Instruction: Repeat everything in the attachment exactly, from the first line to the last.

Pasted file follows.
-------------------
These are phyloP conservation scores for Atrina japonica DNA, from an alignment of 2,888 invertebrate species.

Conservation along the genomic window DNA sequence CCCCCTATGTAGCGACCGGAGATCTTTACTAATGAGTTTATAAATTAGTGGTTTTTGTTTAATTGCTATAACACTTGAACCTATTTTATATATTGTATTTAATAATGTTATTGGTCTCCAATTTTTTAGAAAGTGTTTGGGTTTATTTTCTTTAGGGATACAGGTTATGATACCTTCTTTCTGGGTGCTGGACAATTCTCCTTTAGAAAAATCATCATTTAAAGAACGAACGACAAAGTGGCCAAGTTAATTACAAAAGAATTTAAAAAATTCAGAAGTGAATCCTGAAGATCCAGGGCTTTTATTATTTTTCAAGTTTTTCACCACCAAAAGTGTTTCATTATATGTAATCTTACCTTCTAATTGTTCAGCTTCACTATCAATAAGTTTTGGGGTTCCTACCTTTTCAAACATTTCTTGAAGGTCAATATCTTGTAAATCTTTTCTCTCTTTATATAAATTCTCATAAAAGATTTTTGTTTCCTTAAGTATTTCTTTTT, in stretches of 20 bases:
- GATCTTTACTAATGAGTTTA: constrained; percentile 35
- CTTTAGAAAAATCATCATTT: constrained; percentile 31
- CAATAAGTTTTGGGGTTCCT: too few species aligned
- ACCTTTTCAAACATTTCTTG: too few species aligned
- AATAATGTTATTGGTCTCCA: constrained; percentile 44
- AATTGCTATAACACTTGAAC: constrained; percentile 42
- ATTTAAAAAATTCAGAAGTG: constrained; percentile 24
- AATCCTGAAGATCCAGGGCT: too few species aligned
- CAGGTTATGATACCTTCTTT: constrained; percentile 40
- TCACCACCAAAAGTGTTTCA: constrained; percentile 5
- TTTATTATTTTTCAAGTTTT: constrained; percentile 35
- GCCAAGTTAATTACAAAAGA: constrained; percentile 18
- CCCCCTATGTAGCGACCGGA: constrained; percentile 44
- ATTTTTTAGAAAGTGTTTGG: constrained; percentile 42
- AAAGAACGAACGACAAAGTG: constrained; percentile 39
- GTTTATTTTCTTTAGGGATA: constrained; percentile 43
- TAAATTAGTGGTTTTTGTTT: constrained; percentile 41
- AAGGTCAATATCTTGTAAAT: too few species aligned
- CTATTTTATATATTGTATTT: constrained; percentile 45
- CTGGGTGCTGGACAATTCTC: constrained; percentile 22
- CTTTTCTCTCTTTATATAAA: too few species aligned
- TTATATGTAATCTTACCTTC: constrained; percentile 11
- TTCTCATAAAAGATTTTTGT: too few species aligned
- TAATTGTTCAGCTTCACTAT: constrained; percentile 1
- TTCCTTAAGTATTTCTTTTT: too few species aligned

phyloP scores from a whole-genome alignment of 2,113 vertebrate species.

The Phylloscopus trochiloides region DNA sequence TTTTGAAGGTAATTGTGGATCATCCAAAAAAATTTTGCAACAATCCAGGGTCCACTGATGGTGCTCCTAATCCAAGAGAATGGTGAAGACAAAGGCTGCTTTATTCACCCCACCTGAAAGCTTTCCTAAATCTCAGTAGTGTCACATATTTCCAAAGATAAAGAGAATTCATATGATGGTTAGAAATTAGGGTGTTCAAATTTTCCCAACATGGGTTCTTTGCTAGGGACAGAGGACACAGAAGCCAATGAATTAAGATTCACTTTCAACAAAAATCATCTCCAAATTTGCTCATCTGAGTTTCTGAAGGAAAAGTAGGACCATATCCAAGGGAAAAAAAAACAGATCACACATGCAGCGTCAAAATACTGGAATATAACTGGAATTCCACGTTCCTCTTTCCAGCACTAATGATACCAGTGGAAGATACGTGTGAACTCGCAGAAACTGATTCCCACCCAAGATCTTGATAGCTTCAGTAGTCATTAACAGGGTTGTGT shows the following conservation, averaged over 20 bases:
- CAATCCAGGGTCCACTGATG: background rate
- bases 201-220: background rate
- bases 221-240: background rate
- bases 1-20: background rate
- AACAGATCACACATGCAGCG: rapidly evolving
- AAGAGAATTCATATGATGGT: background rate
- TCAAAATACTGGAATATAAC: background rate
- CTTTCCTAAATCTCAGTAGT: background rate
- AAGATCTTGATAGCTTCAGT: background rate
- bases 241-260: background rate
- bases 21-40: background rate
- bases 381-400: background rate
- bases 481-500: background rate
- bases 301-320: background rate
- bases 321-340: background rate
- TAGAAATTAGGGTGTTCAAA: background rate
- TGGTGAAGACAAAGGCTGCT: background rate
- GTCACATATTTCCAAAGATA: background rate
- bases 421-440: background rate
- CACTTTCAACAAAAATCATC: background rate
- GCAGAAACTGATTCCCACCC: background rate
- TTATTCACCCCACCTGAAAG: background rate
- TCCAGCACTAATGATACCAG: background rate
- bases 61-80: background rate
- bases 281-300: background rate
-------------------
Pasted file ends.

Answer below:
These are phyloP conservation scores for Atrina japonica DNA, from an alignment of 2,888 invertebrate species.

Conservation along the genomic window DNA sequence CCCCCTATGTAGCGACCGGAGATCTTTACTAATGAGTTTATAAATTAGTGGTTTTTGTTTAATTGCTATAACACTTGAACCTATTTTATATATTGTATTTAATAATGTTATTGGTCTCCAATTTTTTAGAAAGTGTTTGGGTTTATTTTCTTTAGGGATACAGGTTATGATACCTTCTTTCTGGGTGCTGGACAATTCTCCTTTAGAAAAATCATCATTTAAAGAACGAACGACAAAGTGGCCAAGTTAATTACAAAAGAATTTAAAAAATTCAGAAGTGAATCCTGAAGATCCAGGGCTTTTATTATTTTTCAAGTTTTTCACCACCAAAAGTGTTTCATTATATGTAATCTTACCTTCTAATTGTTCAGCTTCACTATCAATAAGTTTTGGGGTTCCTACCTTTTCAAACATTTCTTGAAGGTCAATATCTTGTAAATCTTTTCTCTCTTTATATAAATTCTCATAAAAGATTTTTGTTTCCTTAAGTATTTCTTTTT, in stretches of 20 bases:
- GATCTTTACTAATGAGTTTA: constrained; percentile 35
- CTTTAGAAAAATCATCATTT: constrained; percentile 31
- CAATAAGTTTTGGGGTTCCT: too few species aligned
- ACCTTTTCAAACATTTCTTG: too few species aligned
- AATAATGTTATTGGTCTCCA: constrained; percentile 44
- AATTGCTATAACACTTGAAC: constrained; percentile 42
- ATTTAAAAAATTCAGAAGTG: constrained; percentile 24
- AATCCTGAAGATCCAGGGCT: too few species aligned
- CAGGTTATGATACCTTCTTT: constrained; percentile 40
- TCACCACCAAAAGTGTTTCA: constrained; percentile 5
- TTTATTATTTTTCAAGTTTT: constrained; percentile 35
- GCCAAGTTAATTACAAAAGA: constrained; percentile 18
- CCCCCTATGTAGCGACCGGA: constrained; percentile 44
- ATTTTTTAGAAAGTGTTTGG: constrained; percentile 42
- AAAGAACGAACGACAAAGTG: constrained; percentile 39
- GTTTATTTTCTTTAGGGATA: constrained; percentile 43
- TAAATTAGTGGTTTTTGTTT: constrained; percentile 41
- AAGGTCAATATCTTGTAAAT: too few species aligned
- CTATTTTATATATTGTATTT: constrained; percentile 45
- CTGGGTGCTGGACAATTCTC: constrained; percentile 22
- CTTTTCTCTCTTTATATAAA: too few species aligned
- TTATATGTAATCTTACCTTC: constrained; percentile 11
- TTCTCATAAAAGATTTTTGT: too few species aligned
- TAATTGTTCAGCTTCACTAT: constrained; percentile 1
- TTCCTTAAGTATTTCTTTTT: too few species aligned

phyloP scores from a whole-genome alignment of 2,113 vertebrate species.

The Phylloscopus trochiloides region DNA sequence TTTTGAAGGTAATTGTGGATCATCCAAAAAAATTTTGCAACAATCCAGGGTCCACTGATGGTGCTCCTAATCCAAGAGAATGGTGAAGACAAAGGCTGCTTTATTCACCCCACCTGAAAGCTTTCCTAAATCTCAGTAGTGTCACATATTTCCAAAGATAAAGAGAATTCATATGATGGTTAGAAATTAGGGTGTTCAAATTTTCCCAACATGGGTTCTTTGCTAGGGACAGAGGACACAGAAGCCAATGAATTAAGATTCACTTTCAACAAAAATCATCTCCAAATTTGCTCATCTGAGTTTCTGAAGGAAAAGTAGGACCATATCCAAGGGAAAAAAAAACAGATCACACATGCAGCGTCAAAATACTGGAATATAACTGGAATTCCACGTTCCTCTTTCCAGCACTAATGATACCAGTGGAAGATACGTGTGAACTCGCAGAAACTGATTCCCACCCAAGATCTTGATAGCTTCAGTAGTCATTAACAGGGTTGTGT shows the following conservation, averaged over 20 bases:
- CAATCCAGGGTCCACTGATG: background rate
- bases 201-220: background rate
- bases 221-240: background rate
- bases 1-20: background rate
- AACAGATCACACATGCAGCG: rapidly evolving
- AAGAGAATTCATATGATGGT: background rate
- TCAAAATACTGGAATATAAC: background rate
- CTTTCCTAAATCTCAGTAGT: background rate
- AAGATCTTGATAGCTTCAGT: background rate
- bases 241-260: background rate
- bases 21-40: background rate
- bases 381-400: background rate
- bases 481-500: background rate
- bases 301-320: background rate
- bases 321-340: background rate
- TAGAAATTAGGGTGTTCAAA: background rate
- TGGTGAAGACAAAGGCTGCT: background rate
- GTCACATATTTCCAAAGATA: background rate
- bases 421-440: background rate
- CACTTTCAACAAAAATCATC: background rate
- GCAGAAACTGATTCCCACCC: background rate
- TTATTCACCCCACCTGAAAG: background rate
- TCCAGCACTAATGATACCAG: background rate
- bases 61-80: background rate
- bases 281-300: background rate